Lunatic fringe or threat to nation?

Istiqlal mosque, Jakarta

Most Western analysts of Indonesian affairs, especially those with an eye on the country’s economic potential, tend to downplay the threat of “creeping fundamentalism” and Islamist extremism.

But such radical, many would say fascist, views continue to be expressed on a daily basis without the slightest attempt by the government to stand up for the rights enshrined in the country’s secular, pluralistic constitution. Some of the people expressing these views allegedly have the support of the security forces.

In the latest analysis warning that it might be time for this threat to be taken seriously, La Trobe University Institute for Human Security research fellow Gerhard Hoffstaedter wrote in  The Australian that the nation’s stability was under threat.

The issue is one of who gets to shape the nation and what sort of Indonesia will emerge out of the post-Suharto and post-reformasi period. If the government follows the convenient populist drive to appease the loudest and most intolerant groups, the brittle national consensus is in danger.

Islamist groups have managed to sway the government more than once and any more ground given to them will endanger the peace in a multicultural and pluralistic nation built on tolerance and the accommodation of difference. Any more erosion of these principles has the potential to destabilise the nation, something that is in no one’s interest.

Last month, Indonesia-based business analyst James Van Zorge condemned the “naivete of liberal politicians and nongovernmental organizations” in the face of “creeping sharia” – the growth of Islamic bylaws in blatant contravention of the constitution.

“Liberals think appeasement will win the day. On the contrary, their liberal instincts have made them into the unwitting accomplices of the Islamists,” he said.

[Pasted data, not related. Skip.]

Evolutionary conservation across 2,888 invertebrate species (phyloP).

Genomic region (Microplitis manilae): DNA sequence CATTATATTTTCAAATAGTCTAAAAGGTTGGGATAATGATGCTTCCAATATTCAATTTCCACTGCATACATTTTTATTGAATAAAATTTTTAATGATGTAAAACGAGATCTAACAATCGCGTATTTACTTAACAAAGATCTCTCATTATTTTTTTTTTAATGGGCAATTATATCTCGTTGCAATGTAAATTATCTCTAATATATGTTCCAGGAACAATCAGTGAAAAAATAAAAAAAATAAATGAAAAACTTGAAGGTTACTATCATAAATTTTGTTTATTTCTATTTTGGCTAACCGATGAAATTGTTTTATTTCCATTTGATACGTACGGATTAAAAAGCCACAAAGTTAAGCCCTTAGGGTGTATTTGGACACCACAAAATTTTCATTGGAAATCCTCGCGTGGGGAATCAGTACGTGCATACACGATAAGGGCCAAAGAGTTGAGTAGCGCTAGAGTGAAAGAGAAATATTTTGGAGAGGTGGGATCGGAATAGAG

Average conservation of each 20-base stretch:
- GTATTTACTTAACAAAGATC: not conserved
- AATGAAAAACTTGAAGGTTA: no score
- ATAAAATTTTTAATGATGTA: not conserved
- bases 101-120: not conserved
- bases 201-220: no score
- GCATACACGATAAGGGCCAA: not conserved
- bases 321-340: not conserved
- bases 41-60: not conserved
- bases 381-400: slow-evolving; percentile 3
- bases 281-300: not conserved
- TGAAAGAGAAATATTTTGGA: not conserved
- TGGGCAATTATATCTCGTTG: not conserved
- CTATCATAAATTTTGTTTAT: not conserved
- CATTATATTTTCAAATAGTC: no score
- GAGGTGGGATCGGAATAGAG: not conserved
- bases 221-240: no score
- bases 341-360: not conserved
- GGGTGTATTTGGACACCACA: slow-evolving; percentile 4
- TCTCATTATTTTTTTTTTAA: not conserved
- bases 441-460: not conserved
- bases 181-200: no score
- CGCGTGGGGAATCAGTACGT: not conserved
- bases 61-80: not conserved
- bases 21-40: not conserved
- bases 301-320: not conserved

The lack of political courage to take firm action will make the situation only worse over time. For once, a stake should be driven through the heart of fundamentalism — to do otherwise only courts disaster.

Combined with the continuing threat of homegrown terror and the total failure of the deradicalisation programme, it’s not a pretty picture for the world’s biggest Muslim-majority country.

And before anyone dismisses this anlysis as just the minority views of misinformed foreigners, check out this editorial last month in The Jakarta Globe titled “Islamic Hardliners a Threat to the Nation”.

(Photo courtesy of Pucasso via flickr)


2 responses to “Lunatic fringe or threat to nation?

  1. wow – did not know this was happening – read that poverty was a big problem – do you reckon if they all get jobs then they will be less likely to go radical – or is income and self esteem not a factor ?

    • I don’t think poverty is really the problem. It probably has more to do with poor education, corruption, a weak and complex sense of national identity and a failure of government to enforce the rule of (state) law against those who recognise only a narrow, hardline version of religious law.

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